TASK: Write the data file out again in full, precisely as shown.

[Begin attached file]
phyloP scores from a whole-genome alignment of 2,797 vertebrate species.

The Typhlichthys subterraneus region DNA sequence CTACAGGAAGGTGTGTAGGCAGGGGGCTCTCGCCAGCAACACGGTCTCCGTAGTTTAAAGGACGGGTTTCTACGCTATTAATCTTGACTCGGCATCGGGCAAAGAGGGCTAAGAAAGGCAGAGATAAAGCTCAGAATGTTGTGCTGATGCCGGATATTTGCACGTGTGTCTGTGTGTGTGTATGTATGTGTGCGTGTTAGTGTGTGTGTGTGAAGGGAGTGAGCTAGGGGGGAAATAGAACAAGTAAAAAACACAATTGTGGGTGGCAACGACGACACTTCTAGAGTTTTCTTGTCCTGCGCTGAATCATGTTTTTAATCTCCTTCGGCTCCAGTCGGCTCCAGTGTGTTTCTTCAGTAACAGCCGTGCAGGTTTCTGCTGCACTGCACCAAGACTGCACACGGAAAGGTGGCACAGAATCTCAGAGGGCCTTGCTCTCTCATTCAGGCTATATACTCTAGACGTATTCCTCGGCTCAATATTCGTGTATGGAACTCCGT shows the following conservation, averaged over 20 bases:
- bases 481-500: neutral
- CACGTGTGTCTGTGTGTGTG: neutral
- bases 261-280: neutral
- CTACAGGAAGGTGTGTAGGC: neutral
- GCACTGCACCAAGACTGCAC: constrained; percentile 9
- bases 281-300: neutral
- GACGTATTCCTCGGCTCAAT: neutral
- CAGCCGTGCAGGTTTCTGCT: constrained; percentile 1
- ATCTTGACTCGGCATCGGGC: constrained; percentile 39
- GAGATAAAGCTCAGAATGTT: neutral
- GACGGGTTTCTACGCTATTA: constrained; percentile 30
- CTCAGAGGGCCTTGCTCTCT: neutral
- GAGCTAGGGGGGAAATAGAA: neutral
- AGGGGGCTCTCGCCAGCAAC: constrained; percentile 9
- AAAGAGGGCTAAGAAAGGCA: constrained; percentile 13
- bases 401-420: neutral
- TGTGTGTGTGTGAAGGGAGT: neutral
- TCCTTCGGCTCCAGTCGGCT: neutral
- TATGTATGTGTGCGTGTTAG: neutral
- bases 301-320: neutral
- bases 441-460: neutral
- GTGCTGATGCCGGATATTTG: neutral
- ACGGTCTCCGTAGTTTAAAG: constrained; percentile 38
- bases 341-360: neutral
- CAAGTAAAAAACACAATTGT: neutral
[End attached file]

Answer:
phyloP scores from a whole-genome alignment of 2,797 vertebrate species.

The Typhlichthys subterraneus region DNA sequence CTACAGGAAGGTGTGTAGGCAGGGGGCTCTCGCCAGCAACACGGTCTCCGTAGTTTAAAGGACGGGTTTCTACGCTATTAATCTTGACTCGGCATCGGGCAAAGAGGGCTAAGAAAGGCAGAGATAAAGCTCAGAATGTTGTGCTGATGCCGGATATTTGCACGTGTGTCTGTGTGTGTGTATGTATGTGTGCGTGTTAGTGTGTGTGTGTGAAGGGAGTGAGCTAGGGGGGAAATAGAACAAGTAAAAAACACAATTGTGGGTGGCAACGACGACACTTCTAGAGTTTTCTTGTCCTGCGCTGAATCATGTTTTTAATCTCCTTCGGCTCCAGTCGGCTCCAGTGTGTTTCTTCAGTAACAGCCGTGCAGGTTTCTGCTGCACTGCACCAAGACTGCACACGGAAAGGTGGCACAGAATCTCAGAGGGCCTTGCTCTCTCATTCAGGCTATATACTCTAGACGTATTCCTCGGCTCAATATTCGTGTATGGAACTCCGT shows the following conservation, averaged over 20 bases:
- bases 481-500: neutral
- CACGTGTGTCTGTGTGTGTG: neutral
- bases 261-280: neutral
- CTACAGGAAGGTGTGTAGGC: neutral
- GCACTGCACCAAGACTGCAC: constrained; percentile 9
- bases 281-300: neutral
- GACGTATTCCTCGGCTCAAT: neutral
- CAGCCGTGCAGGTTTCTGCT: constrained; percentile 1
- ATCTTGACTCGGCATCGGGC: constrained; percentile 39
- GAGATAAAGCTCAGAATGTT: neutral
- GACGGGTTTCTACGCTATTA: constrained; percentile 30
- CTCAGAGGGCCTTGCTCTCT: neutral
- GAGCTAGGGGGGAAATAGAA: neutral
- AGGGGGCTCTCGCCAGCAAC: constrained; percentile 9
- AAAGAGGGCTAAGAAAGGCA: constrained; percentile 13
- bases 401-420: neutral
- TGTGTGTGTGTGAAGGGAGT: neutral
- TCCTTCGGCTCCAGTCGGCT: neutral
- TATGTATGTGTGCGTGTTAG: neutral
- bases 301-320: neutral
- bases 441-460: neutral
- GTGCTGATGCCGGATATTTG: neutral
- ACGGTCTCCGTAGTTTAAAG: constrained; percentile 38
- bases 341-360: neutral
- CAAGTAAAAAACACAATTGT: neutral